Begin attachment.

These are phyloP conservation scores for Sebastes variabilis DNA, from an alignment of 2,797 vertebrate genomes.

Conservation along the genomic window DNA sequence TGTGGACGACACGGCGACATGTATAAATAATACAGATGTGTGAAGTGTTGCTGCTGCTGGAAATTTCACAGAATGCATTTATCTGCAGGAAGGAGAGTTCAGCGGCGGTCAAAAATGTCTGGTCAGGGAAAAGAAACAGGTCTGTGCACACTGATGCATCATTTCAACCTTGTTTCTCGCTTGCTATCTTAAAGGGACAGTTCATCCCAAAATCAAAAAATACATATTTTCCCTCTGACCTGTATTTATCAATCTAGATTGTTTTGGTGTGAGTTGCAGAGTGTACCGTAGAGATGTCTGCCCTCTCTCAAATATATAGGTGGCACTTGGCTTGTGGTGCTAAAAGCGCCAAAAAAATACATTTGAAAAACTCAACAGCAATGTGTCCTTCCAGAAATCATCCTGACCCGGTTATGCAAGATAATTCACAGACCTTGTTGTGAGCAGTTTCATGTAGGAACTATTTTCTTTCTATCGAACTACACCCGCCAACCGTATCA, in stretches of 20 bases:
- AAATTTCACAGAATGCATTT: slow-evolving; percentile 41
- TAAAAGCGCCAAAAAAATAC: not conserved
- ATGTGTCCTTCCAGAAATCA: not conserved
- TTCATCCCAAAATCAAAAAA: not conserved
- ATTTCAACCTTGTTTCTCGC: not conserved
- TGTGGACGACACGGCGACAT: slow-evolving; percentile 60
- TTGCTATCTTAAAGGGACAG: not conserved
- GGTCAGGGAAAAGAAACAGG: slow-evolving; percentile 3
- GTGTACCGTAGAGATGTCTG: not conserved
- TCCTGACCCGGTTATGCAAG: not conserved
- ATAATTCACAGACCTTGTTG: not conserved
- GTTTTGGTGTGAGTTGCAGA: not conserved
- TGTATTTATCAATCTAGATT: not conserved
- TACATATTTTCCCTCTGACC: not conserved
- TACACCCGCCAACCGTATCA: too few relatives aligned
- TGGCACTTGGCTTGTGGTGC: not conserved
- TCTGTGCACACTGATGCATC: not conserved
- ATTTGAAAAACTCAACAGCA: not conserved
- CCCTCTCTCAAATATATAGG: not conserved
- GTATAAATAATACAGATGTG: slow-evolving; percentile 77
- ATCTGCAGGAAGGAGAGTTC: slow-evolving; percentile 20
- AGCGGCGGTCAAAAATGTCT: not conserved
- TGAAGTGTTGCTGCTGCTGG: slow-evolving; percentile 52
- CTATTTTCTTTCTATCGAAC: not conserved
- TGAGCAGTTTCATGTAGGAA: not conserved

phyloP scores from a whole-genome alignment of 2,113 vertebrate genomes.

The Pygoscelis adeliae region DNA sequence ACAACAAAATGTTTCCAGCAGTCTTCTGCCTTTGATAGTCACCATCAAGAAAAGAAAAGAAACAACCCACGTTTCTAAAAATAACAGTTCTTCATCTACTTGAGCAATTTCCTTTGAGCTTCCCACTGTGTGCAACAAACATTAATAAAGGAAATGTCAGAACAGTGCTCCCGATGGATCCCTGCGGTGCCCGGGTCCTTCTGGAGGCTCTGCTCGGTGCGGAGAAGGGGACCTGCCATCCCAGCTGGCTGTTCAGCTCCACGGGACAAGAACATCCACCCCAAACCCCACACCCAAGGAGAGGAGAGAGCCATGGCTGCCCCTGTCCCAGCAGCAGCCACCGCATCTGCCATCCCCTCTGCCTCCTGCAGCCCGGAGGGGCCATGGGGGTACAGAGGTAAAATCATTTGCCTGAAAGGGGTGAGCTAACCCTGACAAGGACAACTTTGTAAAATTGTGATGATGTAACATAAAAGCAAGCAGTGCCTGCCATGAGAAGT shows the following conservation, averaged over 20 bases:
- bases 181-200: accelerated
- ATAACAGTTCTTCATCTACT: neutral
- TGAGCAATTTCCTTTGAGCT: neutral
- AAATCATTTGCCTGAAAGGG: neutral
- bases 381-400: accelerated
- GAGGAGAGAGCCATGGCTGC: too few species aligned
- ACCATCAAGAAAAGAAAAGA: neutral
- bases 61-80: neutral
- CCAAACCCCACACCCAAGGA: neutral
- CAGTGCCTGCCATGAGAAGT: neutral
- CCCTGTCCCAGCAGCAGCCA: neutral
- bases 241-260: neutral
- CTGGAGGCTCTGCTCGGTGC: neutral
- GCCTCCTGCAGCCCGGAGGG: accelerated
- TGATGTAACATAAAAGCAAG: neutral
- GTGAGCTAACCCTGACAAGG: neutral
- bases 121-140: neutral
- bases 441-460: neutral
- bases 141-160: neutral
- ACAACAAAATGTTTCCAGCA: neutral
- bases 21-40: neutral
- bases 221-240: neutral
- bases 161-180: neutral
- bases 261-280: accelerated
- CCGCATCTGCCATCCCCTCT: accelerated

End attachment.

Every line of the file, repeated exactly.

These are phyloP conservation scores for Sebastes variabilis DNA, from an alignment of 2,797 vertebrate genomes.

Conservation along the genomic window DNA sequence TGTGGACGACACGGCGACATGTATAAATAATACAGATGTGTGAAGTGTTGCTGCTGCTGGAAATTTCACAGAATGCATTTATCTGCAGGAAGGAGAGTTCAGCGGCGGTCAAAAATGTCTGGTCAGGGAAAAGAAACAGGTCTGTGCACACTGATGCATCATTTCAACCTTGTTTCTCGCTTGCTATCTTAAAGGGACAGTTCATCCCAAAATCAAAAAATACATATTTTCCCTCTGACCTGTATTTATCAATCTAGATTGTTTTGGTGTGAGTTGCAGAGTGTACCGTAGAGATGTCTGCCCTCTCTCAAATATATAGGTGGCACTTGGCTTGTGGTGCTAAAAGCGCCAAAAAAATACATTTGAAAAACTCAACAGCAATGTGTCCTTCCAGAAATCATCCTGACCCGGTTATGCAAGATAATTCACAGACCTTGTTGTGAGCAGTTTCATGTAGGAACTATTTTCTTTCTATCGAACTACACCCGCCAACCGTATCA, in stretches of 20 bases:
- AAATTTCACAGAATGCATTT: slow-evolving; percentile 41
- TAAAAGCGCCAAAAAAATAC: not conserved
- ATGTGTCCTTCCAGAAATCA: not conserved
- TTCATCCCAAAATCAAAAAA: not conserved
- ATTTCAACCTTGTTTCTCGC: not conserved
- TGTGGACGACACGGCGACAT: slow-evolving; percentile 60
- TTGCTATCTTAAAGGGACAG: not conserved
- GGTCAGGGAAAAGAAACAGG: slow-evolving; percentile 3
- GTGTACCGTAGAGATGTCTG: not conserved
- TCCTGACCCGGTTATGCAAG: not conserved
- ATAATTCACAGACCTTGTTG: not conserved
- GTTTTGGTGTGAGTTGCAGA: not conserved
- TGTATTTATCAATCTAGATT: not conserved
- TACATATTTTCCCTCTGACC: not conserved
- TACACCCGCCAACCGTATCA: too few relatives aligned
- TGGCACTTGGCTTGTGGTGC: not conserved
- TCTGTGCACACTGATGCATC: not conserved
- ATTTGAAAAACTCAACAGCA: not conserved
- CCCTCTCTCAAATATATAGG: not conserved
- GTATAAATAATACAGATGTG: slow-evolving; percentile 77
- ATCTGCAGGAAGGAGAGTTC: slow-evolving; percentile 20
- AGCGGCGGTCAAAAATGTCT: not conserved
- TGAAGTGTTGCTGCTGCTGG: slow-evolving; percentile 52
- CTATTTTCTTTCTATCGAAC: not conserved
- TGAGCAGTTTCATGTAGGAA: not conserved

phyloP scores from a whole-genome alignment of 2,113 vertebrate genomes.

The Pygoscelis adeliae region DNA sequence ACAACAAAATGTTTCCAGCAGTCTTCTGCCTTTGATAGTCACCATCAAGAAAAGAAAAGAAACAACCCACGTTTCTAAAAATAACAGTTCTTCATCTACTTGAGCAATTTCCTTTGAGCTTCCCACTGTGTGCAACAAACATTAATAAAGGAAATGTCAGAACAGTGCTCCCGATGGATCCCTGCGGTGCCCGGGTCCTTCTGGAGGCTCTGCTCGGTGCGGAGAAGGGGACCTGCCATCCCAGCTGGCTGTTCAGCTCCACGGGACAAGAACATCCACCCCAAACCCCACACCCAAGGAGAGGAGAGAGCCATGGCTGCCCCTGTCCCAGCAGCAGCCACCGCATCTGCCATCCCCTCTGCCTCCTGCAGCCCGGAGGGGCCATGGGGGTACAGAGGTAAAATCATTTGCCTGAAAGGGGTGAGCTAACCCTGACAAGGACAACTTTGTAAAATTGTGATGATGTAACATAAAAGCAAGCAGTGCCTGCCATGAGAAGT shows the following conservation, averaged over 20 bases:
- bases 181-200: accelerated
- ATAACAGTTCTTCATCTACT: neutral
- TGAGCAATTTCCTTTGAGCT: neutral
- AAATCATTTGCCTGAAAGGG: neutral
- bases 381-400: accelerated
- GAGGAGAGAGCCATGGCTGC: too few species aligned
- ACCATCAAGAAAAGAAAAGA: neutral
- bases 61-80: neutral
- CCAAACCCCACACCCAAGGA: neutral
- CAGTGCCTGCCATGAGAAGT: neutral
- CCCTGTCCCAGCAGCAGCCA: neutral
- bases 241-260: neutral
- CTGGAGGCTCTGCTCGGTGC: neutral
- GCCTCCTGCAGCCCGGAGGG: accelerated
- TGATGTAACATAAAAGCAAG: neutral
- GTGAGCTAACCCTGACAAGG: neutral
- bases 121-140: neutral
- bases 441-460: neutral
- bases 141-160: neutral
- ACAACAAAATGTTTCCAGCA: neutral
- bases 21-40: neutral
- bases 221-240: neutral
- bases 161-180: neutral
- bases 261-280: accelerated
- CCGCATCTGCCATCCCCTCT: accelerated